Checklists don’t make inclusive culture

Whether it’s digital technology, the built environment, or a tourist destination, checklists don’t make an inclusive culture. When it comes to digital accessibility checklists Sheri Byrne-Haber says, “Just say no”. That’s because general accessibility checklists do more harm than good in establishing a good accessibility program. It doesn’t lead to an inclusive culture.

“… requiring accessibility or guilting or punishing people for failing to provide accessibility is at the bottom half of the accessibility motivation hierarchy.”

Hierarchy pyramid for motivating accessibility change. Starting at the bottom with guilt, then punish, require, reward, enlighten, and at the top, inspire.

According to the Hierarchy, Guilt is about not caring enough. The threat of Punishment is based on, “Do this or you will get sued”. Require focuses on technical requirements – the minimum required by law. Rewards, such as certification statements, awards, and badges can bring about change. However, they are often for the benefit of the maker or designer rather than the user.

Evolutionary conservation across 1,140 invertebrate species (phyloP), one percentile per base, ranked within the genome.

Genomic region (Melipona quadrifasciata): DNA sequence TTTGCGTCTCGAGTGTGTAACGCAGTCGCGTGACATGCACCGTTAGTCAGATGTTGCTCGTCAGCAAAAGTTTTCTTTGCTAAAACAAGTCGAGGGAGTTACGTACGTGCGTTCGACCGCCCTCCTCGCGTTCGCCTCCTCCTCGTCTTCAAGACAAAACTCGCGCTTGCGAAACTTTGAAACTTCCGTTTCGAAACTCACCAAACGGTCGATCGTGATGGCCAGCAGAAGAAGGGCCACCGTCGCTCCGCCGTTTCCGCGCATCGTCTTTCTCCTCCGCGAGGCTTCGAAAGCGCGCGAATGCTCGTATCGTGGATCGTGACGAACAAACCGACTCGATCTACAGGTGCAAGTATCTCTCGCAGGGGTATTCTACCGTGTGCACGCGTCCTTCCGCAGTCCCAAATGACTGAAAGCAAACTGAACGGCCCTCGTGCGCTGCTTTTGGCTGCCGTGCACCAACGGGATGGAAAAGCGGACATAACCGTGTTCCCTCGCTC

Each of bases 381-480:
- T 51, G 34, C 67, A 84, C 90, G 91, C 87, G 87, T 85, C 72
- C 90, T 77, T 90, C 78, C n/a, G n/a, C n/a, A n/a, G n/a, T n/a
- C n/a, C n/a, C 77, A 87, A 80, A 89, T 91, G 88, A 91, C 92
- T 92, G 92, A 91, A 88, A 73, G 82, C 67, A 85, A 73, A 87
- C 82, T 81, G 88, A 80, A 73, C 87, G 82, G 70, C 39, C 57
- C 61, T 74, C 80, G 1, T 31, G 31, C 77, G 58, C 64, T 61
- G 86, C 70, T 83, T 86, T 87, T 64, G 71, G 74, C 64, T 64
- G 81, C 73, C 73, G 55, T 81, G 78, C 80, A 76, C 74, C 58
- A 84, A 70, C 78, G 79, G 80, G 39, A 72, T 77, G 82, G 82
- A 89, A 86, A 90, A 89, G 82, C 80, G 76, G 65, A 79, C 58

Enlightenment comes when people see that accessibility is not just the smart thing to do, or the right thing. When people are motivated for good, that’s enlightenment. This is when they can see the powerful benefits end users gain. A better product emerges and business improves so not being accessible doesn’t make sense.

“Inspiration occurs when you see and experience the distinct impact the accessibility (or lack thereof) of your product can have on the lives of an individual with disabilities.”

A blackboard has the words, It's time to inspire written in white chalk.

Byrne-Haber discusses the issues of checklists from the perspective of digital technology, but her arguments apply across the built environment as well. Indeed, you could also add businesses that are claiming Diversity, Equity and Inclusion (DEI) credentials. WebAIM’s effectiveness pyramid, Hierarchy for Motivating Accessibility Change, puts it into perspective.

When are checklists OK?

Once an inclusive culture is established, targeted checklists are appropriate for guiding new people to make sure they don’t “break the system”. In the website world, Byrne-Haber says that people adding material to a website need some do’s and don’ts. But this could also apply in other areas too. Maintaining the inclusive design intent of a building requires all stakeholders to keep to the theme. So, for example, a checklist for interior designers might be appropriate in these circumstances.

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